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Declining Rate of Intimate Partner Homicide

NCJ Number
Daniel Nagin; Richard Rosenfeld; Laura Dugan
Date Published
January 2000
0 pages
This video presents the National Institute of Justice's "Research in Progress Seminar" that profiles a study of the factors that are influencing "The Declining Rate of Intimate Partner Homicide."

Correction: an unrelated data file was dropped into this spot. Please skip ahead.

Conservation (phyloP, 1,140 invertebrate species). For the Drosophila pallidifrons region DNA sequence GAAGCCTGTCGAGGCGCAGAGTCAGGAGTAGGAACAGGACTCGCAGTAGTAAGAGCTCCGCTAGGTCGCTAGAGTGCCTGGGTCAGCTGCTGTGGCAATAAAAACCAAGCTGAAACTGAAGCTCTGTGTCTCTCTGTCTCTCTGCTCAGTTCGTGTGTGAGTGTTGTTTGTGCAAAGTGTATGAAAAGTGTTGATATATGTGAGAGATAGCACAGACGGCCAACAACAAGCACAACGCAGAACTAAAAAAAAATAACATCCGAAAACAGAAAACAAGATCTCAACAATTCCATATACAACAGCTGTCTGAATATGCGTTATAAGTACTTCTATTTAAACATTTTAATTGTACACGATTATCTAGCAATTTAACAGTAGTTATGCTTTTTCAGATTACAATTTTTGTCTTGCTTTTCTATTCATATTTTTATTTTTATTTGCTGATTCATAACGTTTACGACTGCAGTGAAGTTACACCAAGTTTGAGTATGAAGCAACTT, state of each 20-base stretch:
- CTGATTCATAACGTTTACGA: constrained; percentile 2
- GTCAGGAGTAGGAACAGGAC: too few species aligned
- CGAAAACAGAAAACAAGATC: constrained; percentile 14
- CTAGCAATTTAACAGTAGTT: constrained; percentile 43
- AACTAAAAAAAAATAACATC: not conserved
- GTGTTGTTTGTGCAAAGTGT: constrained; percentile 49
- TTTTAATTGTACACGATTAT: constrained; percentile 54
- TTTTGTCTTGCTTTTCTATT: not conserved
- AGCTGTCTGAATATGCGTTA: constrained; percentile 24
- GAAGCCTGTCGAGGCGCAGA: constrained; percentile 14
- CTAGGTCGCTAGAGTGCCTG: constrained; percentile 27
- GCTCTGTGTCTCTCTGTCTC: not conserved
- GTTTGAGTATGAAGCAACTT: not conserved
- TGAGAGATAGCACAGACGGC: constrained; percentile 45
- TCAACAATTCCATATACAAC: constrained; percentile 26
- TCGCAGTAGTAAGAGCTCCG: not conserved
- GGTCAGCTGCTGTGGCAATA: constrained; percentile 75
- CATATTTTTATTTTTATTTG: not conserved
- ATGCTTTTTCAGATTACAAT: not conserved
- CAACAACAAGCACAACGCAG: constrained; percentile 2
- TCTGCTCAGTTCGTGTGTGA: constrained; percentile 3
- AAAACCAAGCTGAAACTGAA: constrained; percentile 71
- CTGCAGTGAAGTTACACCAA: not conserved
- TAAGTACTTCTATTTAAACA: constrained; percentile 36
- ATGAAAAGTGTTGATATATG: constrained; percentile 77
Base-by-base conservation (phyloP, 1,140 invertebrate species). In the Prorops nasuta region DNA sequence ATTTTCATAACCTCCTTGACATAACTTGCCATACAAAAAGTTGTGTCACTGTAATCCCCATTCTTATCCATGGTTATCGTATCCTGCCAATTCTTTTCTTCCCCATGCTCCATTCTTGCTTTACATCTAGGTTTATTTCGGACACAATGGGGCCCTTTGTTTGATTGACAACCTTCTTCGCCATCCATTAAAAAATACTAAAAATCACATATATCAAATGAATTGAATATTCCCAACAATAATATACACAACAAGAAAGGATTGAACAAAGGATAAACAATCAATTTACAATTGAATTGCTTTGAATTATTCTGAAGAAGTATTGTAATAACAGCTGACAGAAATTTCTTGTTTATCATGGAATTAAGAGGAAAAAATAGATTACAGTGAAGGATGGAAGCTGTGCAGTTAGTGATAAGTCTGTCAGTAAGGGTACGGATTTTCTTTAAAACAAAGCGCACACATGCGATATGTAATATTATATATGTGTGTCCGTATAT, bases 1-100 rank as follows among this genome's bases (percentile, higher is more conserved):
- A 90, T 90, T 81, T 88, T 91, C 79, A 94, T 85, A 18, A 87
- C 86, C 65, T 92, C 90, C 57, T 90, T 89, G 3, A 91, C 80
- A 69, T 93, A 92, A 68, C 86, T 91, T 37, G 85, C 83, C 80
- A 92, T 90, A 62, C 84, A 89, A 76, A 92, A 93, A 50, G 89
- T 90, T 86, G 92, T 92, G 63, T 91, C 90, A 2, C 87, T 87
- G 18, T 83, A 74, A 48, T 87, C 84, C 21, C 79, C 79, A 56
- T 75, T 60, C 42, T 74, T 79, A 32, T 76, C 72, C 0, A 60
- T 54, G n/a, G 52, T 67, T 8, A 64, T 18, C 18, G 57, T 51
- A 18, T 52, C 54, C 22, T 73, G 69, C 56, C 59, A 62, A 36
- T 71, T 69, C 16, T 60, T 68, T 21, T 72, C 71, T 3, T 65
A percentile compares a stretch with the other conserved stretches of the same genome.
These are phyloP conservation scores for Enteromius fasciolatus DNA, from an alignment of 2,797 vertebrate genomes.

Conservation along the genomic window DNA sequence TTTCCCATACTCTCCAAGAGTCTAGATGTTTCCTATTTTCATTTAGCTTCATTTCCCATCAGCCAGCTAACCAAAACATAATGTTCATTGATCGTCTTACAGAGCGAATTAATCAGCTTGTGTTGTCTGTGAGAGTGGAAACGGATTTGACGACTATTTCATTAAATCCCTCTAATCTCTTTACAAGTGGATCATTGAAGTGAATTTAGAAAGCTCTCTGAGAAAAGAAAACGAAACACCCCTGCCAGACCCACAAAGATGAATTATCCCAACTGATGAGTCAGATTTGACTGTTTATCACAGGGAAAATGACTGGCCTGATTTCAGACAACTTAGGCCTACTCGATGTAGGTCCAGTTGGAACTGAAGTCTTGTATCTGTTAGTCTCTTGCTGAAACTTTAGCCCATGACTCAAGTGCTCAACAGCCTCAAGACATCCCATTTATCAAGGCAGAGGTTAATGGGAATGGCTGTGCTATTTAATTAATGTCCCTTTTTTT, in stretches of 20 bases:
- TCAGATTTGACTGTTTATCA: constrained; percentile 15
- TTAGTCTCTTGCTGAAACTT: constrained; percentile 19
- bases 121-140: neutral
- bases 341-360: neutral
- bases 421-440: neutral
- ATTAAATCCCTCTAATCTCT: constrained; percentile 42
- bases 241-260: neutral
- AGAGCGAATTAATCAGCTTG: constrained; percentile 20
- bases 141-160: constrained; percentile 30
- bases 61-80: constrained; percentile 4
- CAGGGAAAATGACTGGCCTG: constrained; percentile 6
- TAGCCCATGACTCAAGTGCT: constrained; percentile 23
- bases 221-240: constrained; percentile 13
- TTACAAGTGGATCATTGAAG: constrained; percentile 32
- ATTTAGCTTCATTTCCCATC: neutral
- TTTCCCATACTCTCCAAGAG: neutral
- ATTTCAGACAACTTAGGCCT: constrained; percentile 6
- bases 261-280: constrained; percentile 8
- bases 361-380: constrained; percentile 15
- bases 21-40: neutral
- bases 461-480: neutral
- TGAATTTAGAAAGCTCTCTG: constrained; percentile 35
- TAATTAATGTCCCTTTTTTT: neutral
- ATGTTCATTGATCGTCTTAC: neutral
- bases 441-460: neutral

An overview of the research notes its focus on the social forces and policies that may have affected the decline in the intimate partner homicide rate in the United States. The research design is based on the Exposure Reduction Theory. This theory posits that the intimate partner homicide rate is declining because of factors that are reducing the number and duration of intimate relationships, such that fewer people are being exposed to ongoing violent relationships that culminate in one partner killing the other. Thus, the three independent variables selected for measurement for the period of 1976 through 1992 are "domesticity" (the prevalence of people living in intimate relationships); the relative economic status of women; and the prevalence of domestic violence resources, notably shelters for abused women, hotlines, and legal advocacy programs for abused women. The relative economic status of women was selected as a factor that affects the likelihood that a woman will have the economic resources to leave an abusive relationship before it escalates to a homicide. Domestic violence resources are also expected to facilitate a woman's having the support and guidance necessary to leave an abusive relationship before it becomes deadly. Overall, the research data are reported to show that these factors have influenced the decline in intimate partner homicides by enabling the abused parties to reduce their exposure to escalating violence by leaving the abusive relationship. The effects are shown to vary, however, by race, gender, and marital status. Questions and answers conclude the presentation.